Van Kleek sent a claim to Farmers for her injuries from the bite, asserting that Walter Chapman was liable and that his liability was covered under section II of the policy. Farmers denied the claim because Van Kleek was " legally responsible" for D.J. and, therefore, the intra-insured exclusion applied to her claim. In a denial letter sent to Van Kleek, Farmers stated that she was " clearly in a position of responsibility with regard to the ongoing care and protection" of D.J. and that had D.J. bitten someone else, " the injured party could have potentially recovered for his/her damages from [Van Kleek] to the extent of [her] negligence."
After Farmers denied her claim, Van Kleek filed a complaint for declaratory judgment. Van Kleek alleged that she " owed no legal duty to any third party or third-party's property" while feeding and watering D.J. because D.J. was " confined in the Chapmans' home" and not in her custody. Van Kleek requested a judgment declaring that she was not an insured; that section II of the policy covered her claim against Walter Chapman; and that, as a beneficiary of the Chapmans' policy, she was entitled to attorney fees and costs.
Farmers moved for summary judgment, arguing that Van Kleek was " legally responsible" for D.J. and that the intra-insured exclusion barred her claim. Van Kleek also moved for summary judgment, asserting that there was no [289 Neb. 734] genuine issue of material fact that the policy covered her claim against Walter Chapman.
The district court granted Farmers' motion for summary judgment. The court concluded that " legally responsible" is not ambiguous and framed the issue as whether Van Kleek had " legal control" over D.J. when the dog bit her. Emphasizing that Van Kleek was the only person responsible for feeding, watering, and letting D.J. into the backyard while the Chapmans were gone, the court determined that she was " legally responsible" for the dog. The court concluded that the policy did not cover her bodily injury because of the intra-insured exclusion.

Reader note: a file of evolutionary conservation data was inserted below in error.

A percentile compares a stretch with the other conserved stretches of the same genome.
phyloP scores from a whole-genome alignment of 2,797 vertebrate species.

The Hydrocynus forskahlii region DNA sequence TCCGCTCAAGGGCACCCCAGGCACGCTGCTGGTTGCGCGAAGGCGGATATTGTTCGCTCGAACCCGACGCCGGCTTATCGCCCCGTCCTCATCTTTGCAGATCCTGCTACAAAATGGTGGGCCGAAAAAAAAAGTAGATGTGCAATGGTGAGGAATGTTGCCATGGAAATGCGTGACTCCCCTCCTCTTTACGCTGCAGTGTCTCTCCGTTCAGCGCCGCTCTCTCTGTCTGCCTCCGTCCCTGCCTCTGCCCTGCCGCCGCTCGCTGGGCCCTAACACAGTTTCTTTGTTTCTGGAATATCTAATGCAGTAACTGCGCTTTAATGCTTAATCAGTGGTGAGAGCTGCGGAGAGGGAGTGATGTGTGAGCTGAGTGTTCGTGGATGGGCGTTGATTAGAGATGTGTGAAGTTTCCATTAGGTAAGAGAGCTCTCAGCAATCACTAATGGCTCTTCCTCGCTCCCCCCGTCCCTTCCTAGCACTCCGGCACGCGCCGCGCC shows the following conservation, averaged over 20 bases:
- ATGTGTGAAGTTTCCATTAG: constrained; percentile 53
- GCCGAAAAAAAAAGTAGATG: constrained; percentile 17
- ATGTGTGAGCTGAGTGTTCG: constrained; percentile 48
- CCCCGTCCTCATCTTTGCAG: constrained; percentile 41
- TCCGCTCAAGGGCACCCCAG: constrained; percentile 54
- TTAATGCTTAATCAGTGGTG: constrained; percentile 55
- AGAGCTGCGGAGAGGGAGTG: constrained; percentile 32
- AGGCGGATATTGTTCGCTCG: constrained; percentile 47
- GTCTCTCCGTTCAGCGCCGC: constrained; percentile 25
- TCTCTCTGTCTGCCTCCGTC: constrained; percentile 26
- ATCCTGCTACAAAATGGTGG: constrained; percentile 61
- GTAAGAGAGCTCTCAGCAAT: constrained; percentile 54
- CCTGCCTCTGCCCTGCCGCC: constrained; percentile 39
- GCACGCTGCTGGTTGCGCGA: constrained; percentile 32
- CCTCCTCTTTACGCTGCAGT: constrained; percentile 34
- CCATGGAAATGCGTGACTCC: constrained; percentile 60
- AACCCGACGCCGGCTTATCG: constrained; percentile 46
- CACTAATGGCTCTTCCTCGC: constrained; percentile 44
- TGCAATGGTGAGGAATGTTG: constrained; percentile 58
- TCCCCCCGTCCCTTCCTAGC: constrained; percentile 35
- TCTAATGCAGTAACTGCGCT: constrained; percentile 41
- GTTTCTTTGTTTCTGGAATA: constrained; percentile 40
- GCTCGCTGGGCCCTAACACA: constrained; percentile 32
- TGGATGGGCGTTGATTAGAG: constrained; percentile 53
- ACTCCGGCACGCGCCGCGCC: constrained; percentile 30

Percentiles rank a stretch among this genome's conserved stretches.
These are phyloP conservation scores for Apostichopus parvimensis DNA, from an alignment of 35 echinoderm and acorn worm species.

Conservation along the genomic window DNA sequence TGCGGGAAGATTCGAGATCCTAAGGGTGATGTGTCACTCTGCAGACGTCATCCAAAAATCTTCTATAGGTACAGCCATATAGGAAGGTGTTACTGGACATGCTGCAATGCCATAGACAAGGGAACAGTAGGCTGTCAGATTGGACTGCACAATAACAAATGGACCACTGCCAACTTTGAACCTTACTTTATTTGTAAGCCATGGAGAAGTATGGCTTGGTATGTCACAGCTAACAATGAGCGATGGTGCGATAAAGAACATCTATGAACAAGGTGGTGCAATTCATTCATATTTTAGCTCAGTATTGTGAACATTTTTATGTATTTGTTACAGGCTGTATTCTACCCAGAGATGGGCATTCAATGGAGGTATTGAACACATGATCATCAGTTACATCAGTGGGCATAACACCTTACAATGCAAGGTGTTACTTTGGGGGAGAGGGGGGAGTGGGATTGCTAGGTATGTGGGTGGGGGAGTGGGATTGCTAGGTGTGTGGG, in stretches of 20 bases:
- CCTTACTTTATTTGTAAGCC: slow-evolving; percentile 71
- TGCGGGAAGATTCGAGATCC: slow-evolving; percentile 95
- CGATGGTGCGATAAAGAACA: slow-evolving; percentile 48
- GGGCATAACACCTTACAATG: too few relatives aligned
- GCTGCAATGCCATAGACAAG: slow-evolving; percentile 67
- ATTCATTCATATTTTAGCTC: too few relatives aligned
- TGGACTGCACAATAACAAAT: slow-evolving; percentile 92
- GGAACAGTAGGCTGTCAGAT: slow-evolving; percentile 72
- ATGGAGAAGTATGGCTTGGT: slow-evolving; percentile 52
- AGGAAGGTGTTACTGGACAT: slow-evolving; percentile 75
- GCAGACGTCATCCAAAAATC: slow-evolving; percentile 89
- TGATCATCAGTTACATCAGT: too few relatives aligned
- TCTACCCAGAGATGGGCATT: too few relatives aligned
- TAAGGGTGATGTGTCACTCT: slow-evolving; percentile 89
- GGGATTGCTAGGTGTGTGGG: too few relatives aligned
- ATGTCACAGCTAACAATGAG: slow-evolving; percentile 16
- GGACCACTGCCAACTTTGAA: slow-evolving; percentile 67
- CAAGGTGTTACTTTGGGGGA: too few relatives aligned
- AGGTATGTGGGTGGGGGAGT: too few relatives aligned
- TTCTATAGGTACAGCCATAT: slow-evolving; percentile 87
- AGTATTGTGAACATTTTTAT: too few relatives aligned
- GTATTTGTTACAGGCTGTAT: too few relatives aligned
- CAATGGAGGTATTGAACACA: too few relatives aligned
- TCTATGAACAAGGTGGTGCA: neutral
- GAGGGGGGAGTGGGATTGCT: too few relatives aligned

ASSIGNMENTS OF ERROR
Van Kleek assigns, restated, that the district court erred by (1) granting Farmers'
motion for summary judgment and (2) overruling her motion for summary judgment.
STANDARD OF REVIEW
The interpretation of an insurance policy presents a question of law that we decide independently of the trial court.
In reviewing a summary judgment, an appellate court views the evidence in a light most favorable to the party against whom the judgment was granted and gives that party the benefit of all reasonable inferences deducible from the evidence. We will affirm a lower court's grant of summary judgment if the pleadings and admitted evidence show that there is no genuine issue as to any material facts or as to the ultimate inferences that may be drawn from the facts and that the moving party is entitled to judgment as a matter of law.
Van Kleek argues that she was not " an insured" because she was not " legally responsible" for D.J. Initially, she asserts [289 Neb. 735] that the term " 'legally responsible for'" animals is ambiguous because it might refer to a relationship between herself and D.J., but she admits that this is not the " most logical" reading of the language. The thrust of Van Kleek's argument is that she is " legally responsible" only if " a third party is exposed to the dangers of DJ while she is DJ's handler."  Because she did not let D.J. into " the public domain where third parties reside,"  Van Kleek concludes that no third party was " exposed to the dangers of DJ" and that therefore, she was not an insured. Farmers responds that Van Kleek was " legally responsible" for D.J. because " [s]he was the person responsible for maintaining the dog's well-being and ensuring he was fed, watered, and allowed in the back yard to relieve himself."